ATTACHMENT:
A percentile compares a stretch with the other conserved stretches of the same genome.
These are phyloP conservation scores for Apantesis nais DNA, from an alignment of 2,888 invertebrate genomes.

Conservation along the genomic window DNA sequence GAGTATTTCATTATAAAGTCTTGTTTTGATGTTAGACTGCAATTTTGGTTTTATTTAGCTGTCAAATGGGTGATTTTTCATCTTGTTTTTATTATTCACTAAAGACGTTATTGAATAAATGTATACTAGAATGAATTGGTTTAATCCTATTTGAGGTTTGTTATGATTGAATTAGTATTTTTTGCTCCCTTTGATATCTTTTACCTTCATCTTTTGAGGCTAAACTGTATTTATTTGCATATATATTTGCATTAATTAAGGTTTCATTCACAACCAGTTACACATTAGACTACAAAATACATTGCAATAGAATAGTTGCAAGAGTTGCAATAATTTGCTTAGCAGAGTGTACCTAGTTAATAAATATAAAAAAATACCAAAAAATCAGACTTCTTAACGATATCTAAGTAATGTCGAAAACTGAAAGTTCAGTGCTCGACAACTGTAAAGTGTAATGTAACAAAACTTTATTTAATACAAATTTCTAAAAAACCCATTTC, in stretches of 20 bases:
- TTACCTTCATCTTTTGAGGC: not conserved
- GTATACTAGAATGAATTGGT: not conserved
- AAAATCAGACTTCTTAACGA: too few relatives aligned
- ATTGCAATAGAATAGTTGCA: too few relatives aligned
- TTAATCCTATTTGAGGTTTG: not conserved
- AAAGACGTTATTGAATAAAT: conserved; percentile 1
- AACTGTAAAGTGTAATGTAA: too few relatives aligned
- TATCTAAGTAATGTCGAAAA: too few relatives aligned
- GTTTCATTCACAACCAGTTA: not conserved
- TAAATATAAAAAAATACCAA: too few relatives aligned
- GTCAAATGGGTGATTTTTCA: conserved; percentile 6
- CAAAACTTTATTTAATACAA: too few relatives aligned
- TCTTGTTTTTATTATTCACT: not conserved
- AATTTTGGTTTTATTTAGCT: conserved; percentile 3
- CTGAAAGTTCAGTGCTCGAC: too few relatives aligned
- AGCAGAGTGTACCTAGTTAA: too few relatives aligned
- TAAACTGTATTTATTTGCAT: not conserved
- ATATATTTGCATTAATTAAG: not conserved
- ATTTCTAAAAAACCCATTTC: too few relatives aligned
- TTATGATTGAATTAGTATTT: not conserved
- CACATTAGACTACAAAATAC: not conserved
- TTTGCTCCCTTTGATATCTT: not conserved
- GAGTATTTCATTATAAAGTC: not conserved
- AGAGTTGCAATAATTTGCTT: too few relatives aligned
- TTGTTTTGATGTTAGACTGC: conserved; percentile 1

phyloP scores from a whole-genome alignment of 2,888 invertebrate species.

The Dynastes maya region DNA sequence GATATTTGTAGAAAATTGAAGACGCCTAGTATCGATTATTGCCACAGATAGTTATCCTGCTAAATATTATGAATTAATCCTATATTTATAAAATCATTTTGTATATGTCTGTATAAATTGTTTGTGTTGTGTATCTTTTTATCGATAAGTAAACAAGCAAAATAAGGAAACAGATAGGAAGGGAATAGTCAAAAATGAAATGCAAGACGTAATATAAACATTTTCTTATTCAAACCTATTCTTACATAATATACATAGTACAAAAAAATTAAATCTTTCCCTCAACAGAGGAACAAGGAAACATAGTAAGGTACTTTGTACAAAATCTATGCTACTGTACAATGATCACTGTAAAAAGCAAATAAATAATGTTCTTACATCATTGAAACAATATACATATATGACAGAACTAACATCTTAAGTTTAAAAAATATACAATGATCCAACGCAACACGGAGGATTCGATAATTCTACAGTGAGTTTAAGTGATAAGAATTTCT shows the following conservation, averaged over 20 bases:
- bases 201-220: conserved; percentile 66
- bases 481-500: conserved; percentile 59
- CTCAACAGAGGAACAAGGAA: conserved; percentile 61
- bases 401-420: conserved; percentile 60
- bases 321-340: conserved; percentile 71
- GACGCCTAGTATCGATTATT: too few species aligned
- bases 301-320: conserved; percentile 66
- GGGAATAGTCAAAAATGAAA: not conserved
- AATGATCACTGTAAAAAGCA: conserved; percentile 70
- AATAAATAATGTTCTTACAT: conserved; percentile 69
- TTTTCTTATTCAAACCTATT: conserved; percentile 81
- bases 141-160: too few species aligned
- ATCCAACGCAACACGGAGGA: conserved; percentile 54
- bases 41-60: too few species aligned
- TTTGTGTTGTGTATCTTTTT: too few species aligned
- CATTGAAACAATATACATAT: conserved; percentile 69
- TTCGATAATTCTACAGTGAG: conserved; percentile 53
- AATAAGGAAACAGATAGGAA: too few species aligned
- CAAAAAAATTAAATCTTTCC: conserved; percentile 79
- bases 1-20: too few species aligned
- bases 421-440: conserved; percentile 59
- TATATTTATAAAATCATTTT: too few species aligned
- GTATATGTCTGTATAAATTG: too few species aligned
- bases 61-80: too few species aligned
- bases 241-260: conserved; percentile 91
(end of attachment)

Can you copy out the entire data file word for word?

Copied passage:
A percentile compares a stretch with the other conserved stretches of the same genome.
These are phyloP conservation scores for Apantesis nais DNA, from an alignment of 2,888 invertebrate genomes.

Conservation along the genomic window DNA sequence GAGTATTTCATTATAAAGTCTTGTTTTGATGTTAGACTGCAATTTTGGTTTTATTTAGCTGTCAAATGGGTGATTTTTCATCTTGTTTTTATTATTCACTAAAGACGTTATTGAATAAATGTATACTAGAATGAATTGGTTTAATCCTATTTGAGGTTTGTTATGATTGAATTAGTATTTTTTGCTCCCTTTGATATCTTTTACCTTCATCTTTTGAGGCTAAACTGTATTTATTTGCATATATATTTGCATTAATTAAGGTTTCATTCACAACCAGTTACACATTAGACTACAAAATACATTGCAATAGAATAGTTGCAAGAGTTGCAATAATTTGCTTAGCAGAGTGTACCTAGTTAATAAATATAAAAAAATACCAAAAAATCAGACTTCTTAACGATATCTAAGTAATGTCGAAAACTGAAAGTTCAGTGCTCGACAACTGTAAAGTGTAATGTAACAAAACTTTATTTAATACAAATTTCTAAAAAACCCATTTC, in stretches of 20 bases:
- TTACCTTCATCTTTTGAGGC: not conserved
- GTATACTAGAATGAATTGGT: not conserved
- AAAATCAGACTTCTTAACGA: too few relatives aligned
- ATTGCAATAGAATAGTTGCA: too few relatives aligned
- TTAATCCTATTTGAGGTTTG: not conserved
- AAAGACGTTATTGAATAAAT: conserved; percentile 1
- AACTGTAAAGTGTAATGTAA: too few relatives aligned
- TATCTAAGTAATGTCGAAAA: too few relatives aligned
- GTTTCATTCACAACCAGTTA: not conserved
- TAAATATAAAAAAATACCAA: too few relatives aligned
- GTCAAATGGGTGATTTTTCA: conserved; percentile 6
- CAAAACTTTATTTAATACAA: too few relatives aligned
- TCTTGTTTTTATTATTCACT: not conserved
- AATTTTGGTTTTATTTAGCT: conserved; percentile 3
- CTGAAAGTTCAGTGCTCGAC: too few relatives aligned
- AGCAGAGTGTACCTAGTTAA: too few relatives aligned
- TAAACTGTATTTATTTGCAT: not conserved
- ATATATTTGCATTAATTAAG: not conserved
- ATTTCTAAAAAACCCATTTC: too few relatives aligned
- TTATGATTGAATTAGTATTT: not conserved
- CACATTAGACTACAAAATAC: not conserved
- TTTGCTCCCTTTGATATCTT: not conserved
- GAGTATTTCATTATAAAGTC: not conserved
- AGAGTTGCAATAATTTGCTT: too few relatives aligned
- TTGTTTTGATGTTAGACTGC: conserved; percentile 1

phyloP scores from a whole-genome alignment of 2,888 invertebrate species.

The Dynastes maya region DNA sequence GATATTTGTAGAAAATTGAAGACGCCTAGTATCGATTATTGCCACAGATAGTTATCCTGCTAAATATTATGAATTAATCCTATATTTATAAAATCATTTTGTATATGTCTGTATAAATTGTTTGTGTTGTGTATCTTTTTATCGATAAGTAAACAAGCAAAATAAGGAAACAGATAGGAAGGGAATAGTCAAAAATGAAATGCAAGACGTAATATAAACATTTTCTTATTCAAACCTATTCTTACATAATATACATAGTACAAAAAAATTAAATCTTTCCCTCAACAGAGGAACAAGGAAACATAGTAAGGTACTTTGTACAAAATCTATGCTACTGTACAATGATCACTGTAAAAAGCAAATAAATAATGTTCTTACATCATTGAAACAATATACATATATGACAGAACTAACATCTTAAGTTTAAAAAATATACAATGATCCAACGCAACACGGAGGATTCGATAATTCTACAGTGAGTTTAAGTGATAAGAATTTCT shows the following conservation, averaged over 20 bases:
- bases 201-220: conserved; percentile 66
- bases 481-500: conserved; percentile 59
- CTCAACAGAGGAACAAGGAA: conserved; percentile 61
- bases 401-420: conserved; percentile 60
- bases 321-340: conserved; percentile 71
- GACGCCTAGTATCGATTATT: too few species aligned
- bases 301-320: conserved; percentile 66
- GGGAATAGTCAAAAATGAAA: not conserved
- AATGATCACTGTAAAAAGCA: conserved; percentile 70
- AATAAATAATGTTCTTACAT: conserved; percentile 69
- TTTTCTTATTCAAACCTATT: conserved; percentile 81
- bases 141-160: too few species aligned
- ATCCAACGCAACACGGAGGA: conserved; percentile 54
- bases 41-60: too few species aligned
- TTTGTGTTGTGTATCTTTTT: too few species aligned
- CATTGAAACAATATACATAT: conserved; percentile 69
- TTCGATAATTCTACAGTGAG: conserved; percentile 53
- AATAAGGAAACAGATAGGAA: too few species aligned
- CAAAAAAATTAAATCTTTCC: conserved; percentile 79
- bases 1-20: too few species aligned
- bases 421-440: conserved; percentile 59
- TATATTTATAAAATCATTTT: too few species aligned
- GTATATGTCTGTATAAATTG: too few species aligned
- bases 61-80: too few species aligned
- bases 241-260: conserved; percentile 91